Paper No. 4
Presentation Time: 2:05 PM
NATIONAL-SCALE KARST MAPPING IN THE UNITED STATES: PAST, PRESENT AND FUTURE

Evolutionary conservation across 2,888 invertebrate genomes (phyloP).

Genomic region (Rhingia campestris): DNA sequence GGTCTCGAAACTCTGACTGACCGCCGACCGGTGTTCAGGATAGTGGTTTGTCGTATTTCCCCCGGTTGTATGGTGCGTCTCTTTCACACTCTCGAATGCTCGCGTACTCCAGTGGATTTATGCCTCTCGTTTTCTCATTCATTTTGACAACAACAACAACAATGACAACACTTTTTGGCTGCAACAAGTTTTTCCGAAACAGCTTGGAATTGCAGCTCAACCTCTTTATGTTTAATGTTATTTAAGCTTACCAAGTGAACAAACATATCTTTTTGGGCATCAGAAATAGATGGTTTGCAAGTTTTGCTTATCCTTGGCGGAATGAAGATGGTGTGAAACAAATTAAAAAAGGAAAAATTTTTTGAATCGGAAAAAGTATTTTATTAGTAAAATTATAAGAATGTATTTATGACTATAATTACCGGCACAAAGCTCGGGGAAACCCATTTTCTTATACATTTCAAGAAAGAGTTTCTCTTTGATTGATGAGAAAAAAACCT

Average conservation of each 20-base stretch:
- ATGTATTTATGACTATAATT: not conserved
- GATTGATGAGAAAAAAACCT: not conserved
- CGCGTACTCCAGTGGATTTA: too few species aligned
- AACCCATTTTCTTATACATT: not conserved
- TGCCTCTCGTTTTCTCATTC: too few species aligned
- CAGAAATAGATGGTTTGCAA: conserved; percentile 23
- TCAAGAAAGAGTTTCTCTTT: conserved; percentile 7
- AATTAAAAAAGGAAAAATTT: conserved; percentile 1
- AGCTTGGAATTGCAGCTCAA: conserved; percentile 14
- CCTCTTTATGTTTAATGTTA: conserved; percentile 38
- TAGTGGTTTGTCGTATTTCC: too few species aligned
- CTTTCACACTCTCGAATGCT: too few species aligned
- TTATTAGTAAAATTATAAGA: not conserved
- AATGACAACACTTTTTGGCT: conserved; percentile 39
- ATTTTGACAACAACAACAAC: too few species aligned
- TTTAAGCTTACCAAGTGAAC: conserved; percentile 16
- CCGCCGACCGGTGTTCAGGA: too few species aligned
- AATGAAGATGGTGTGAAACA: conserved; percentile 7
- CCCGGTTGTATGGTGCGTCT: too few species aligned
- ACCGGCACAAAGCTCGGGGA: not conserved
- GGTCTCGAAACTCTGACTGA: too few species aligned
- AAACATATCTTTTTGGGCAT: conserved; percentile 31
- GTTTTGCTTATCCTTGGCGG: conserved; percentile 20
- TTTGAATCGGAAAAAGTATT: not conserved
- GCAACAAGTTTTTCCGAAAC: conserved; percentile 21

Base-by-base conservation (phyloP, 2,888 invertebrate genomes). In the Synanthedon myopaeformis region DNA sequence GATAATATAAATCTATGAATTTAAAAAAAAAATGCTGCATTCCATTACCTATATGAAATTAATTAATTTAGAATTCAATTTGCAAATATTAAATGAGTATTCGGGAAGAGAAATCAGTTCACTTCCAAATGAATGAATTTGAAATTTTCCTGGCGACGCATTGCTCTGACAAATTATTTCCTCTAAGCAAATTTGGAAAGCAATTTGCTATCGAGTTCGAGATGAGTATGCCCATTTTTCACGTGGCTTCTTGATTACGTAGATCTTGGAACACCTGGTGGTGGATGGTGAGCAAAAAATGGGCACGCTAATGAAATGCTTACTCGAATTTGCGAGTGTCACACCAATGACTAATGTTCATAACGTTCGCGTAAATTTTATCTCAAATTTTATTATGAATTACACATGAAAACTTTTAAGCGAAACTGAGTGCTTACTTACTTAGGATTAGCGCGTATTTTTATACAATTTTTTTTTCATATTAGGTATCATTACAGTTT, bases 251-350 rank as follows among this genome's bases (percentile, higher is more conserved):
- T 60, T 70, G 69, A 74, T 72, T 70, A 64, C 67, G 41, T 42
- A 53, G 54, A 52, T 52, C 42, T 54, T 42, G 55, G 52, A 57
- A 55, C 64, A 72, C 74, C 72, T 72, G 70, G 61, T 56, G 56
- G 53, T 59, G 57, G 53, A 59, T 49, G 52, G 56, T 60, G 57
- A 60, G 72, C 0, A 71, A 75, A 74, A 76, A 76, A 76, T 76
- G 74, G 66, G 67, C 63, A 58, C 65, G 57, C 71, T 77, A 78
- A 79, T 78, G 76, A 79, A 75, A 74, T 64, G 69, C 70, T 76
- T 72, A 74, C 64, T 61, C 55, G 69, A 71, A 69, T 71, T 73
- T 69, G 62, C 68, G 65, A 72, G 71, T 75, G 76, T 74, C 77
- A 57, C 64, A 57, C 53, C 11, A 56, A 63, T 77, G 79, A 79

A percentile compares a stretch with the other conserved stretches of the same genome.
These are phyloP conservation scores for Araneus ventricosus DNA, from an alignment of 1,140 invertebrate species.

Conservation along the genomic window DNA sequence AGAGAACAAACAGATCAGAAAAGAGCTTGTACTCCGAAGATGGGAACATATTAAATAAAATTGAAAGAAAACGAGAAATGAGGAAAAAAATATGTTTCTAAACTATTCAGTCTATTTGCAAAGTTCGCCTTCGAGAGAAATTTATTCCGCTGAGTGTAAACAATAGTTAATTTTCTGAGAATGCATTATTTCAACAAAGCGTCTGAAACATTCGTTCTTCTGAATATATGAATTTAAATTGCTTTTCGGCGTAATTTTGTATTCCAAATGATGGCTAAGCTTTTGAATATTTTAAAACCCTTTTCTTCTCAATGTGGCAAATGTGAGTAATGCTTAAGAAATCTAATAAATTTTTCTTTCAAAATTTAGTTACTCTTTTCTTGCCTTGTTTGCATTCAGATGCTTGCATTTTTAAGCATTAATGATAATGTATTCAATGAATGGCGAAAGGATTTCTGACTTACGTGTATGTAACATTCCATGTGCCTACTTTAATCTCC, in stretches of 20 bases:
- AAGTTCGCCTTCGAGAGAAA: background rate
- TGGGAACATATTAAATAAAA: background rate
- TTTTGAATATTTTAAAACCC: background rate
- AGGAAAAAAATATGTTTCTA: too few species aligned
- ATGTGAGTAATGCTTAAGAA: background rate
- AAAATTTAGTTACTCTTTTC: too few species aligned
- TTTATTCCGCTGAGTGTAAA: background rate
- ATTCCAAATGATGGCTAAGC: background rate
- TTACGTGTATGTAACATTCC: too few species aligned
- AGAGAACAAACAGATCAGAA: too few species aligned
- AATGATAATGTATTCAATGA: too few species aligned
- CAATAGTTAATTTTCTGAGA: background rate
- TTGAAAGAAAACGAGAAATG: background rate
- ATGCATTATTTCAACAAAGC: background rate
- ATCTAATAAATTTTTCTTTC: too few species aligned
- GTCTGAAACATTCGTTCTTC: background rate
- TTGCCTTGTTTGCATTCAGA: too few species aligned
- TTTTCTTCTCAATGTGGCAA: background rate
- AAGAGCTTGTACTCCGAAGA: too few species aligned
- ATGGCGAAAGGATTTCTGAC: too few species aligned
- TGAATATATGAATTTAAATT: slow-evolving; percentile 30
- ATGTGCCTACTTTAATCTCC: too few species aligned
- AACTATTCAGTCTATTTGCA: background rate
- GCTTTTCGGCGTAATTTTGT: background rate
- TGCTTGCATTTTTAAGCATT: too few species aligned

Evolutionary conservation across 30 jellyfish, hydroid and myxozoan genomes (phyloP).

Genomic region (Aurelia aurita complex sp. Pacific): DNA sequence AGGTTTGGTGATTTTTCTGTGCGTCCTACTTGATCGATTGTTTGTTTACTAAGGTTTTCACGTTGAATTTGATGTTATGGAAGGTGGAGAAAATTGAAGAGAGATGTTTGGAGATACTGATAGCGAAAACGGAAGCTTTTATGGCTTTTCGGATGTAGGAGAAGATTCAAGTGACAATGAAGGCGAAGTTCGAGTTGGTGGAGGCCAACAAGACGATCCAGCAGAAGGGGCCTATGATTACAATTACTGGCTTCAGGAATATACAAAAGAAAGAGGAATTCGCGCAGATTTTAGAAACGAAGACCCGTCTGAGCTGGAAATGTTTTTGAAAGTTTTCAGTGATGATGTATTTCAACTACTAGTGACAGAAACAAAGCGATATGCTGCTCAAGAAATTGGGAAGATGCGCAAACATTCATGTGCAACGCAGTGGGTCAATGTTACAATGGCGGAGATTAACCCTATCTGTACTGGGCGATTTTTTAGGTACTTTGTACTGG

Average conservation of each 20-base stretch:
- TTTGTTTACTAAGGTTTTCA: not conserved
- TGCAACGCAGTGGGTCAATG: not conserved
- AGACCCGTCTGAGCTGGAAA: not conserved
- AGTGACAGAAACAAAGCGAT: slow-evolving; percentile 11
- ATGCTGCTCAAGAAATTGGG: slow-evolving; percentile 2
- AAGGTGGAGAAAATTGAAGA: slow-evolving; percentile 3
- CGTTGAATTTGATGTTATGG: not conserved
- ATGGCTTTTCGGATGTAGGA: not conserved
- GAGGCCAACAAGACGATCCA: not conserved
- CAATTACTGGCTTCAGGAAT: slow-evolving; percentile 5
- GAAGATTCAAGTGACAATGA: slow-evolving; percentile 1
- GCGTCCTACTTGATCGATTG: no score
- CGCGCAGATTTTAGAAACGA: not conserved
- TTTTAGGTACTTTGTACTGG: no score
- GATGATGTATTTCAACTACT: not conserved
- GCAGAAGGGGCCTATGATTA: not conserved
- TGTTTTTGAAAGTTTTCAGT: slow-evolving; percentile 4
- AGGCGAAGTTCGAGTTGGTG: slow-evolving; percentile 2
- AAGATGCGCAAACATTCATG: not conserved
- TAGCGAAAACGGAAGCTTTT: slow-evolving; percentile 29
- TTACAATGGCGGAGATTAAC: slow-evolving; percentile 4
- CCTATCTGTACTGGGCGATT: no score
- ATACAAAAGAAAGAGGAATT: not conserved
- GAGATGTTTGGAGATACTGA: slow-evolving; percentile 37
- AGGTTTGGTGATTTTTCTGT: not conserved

The earliest known version of a karst map of the entire USA was published by Stringfield and LeGrand (Journal of Hydrology, 1969), based on the compilation work of William Davies. Various versions of essentially the same map have been published since (e.g., Davies et al., 1984; Veni, 2000; Tobin and Weary, 2004). Here, we present a new digital map and database depicting the extent of karst, potential karst and pseudokarst areas of the United States of America including Puerto Rico and the Virgin Islands. These data were compiled from multiple sources at various spatial resolutions, mostly as digital data supplied by state geological surveys, and refined by the authors. Our database includes polygons of 1) carbonate rocks, 2) evaporite rocks, 3) volcanic rocks with potential pseudokarst, 4) major subsurface evaporite basins, and, 5) non-soluble sedimentary units with potential pseudokarst. Each polygon has attributes for rock type, formation names, unit descriptions, lithologic age, thickness of surficial cover (where data are available), and Level III Ecoregions. These attributes are intended to facilitate classification of karst regions. Approximately 17.5% of the surface of the 50 United States is underlain by soluble bedrock. In the eastern United States the extent of outcrop of soluble rocks provides a good first-approximation of the distribution of karst and potential karst areas. In the arid western states, the extent of soluble rock outcrop tends to overestimate the extent of regions that might be considered as karst under current climatic conditions, but encompasses those regions nonetheless. Data necessary for further refinement of the map units include the distribution and density of caves, sinkholes, and other karst features. Issues complicating the compilation and classification process include: 1) a lack of coherence in spatial precision and lithologic classification among the various geologic maps; 2) lack of easily obtainable statewide and region-wide karst feature data; and, 3) recognition and quantification of non-lithologic factors affecting the development and distribution of karst features. Ongoing and future work includes delineating areas of pseudokarst in sedimentary strata, and improving delineation and classification of principal karstic aquifers.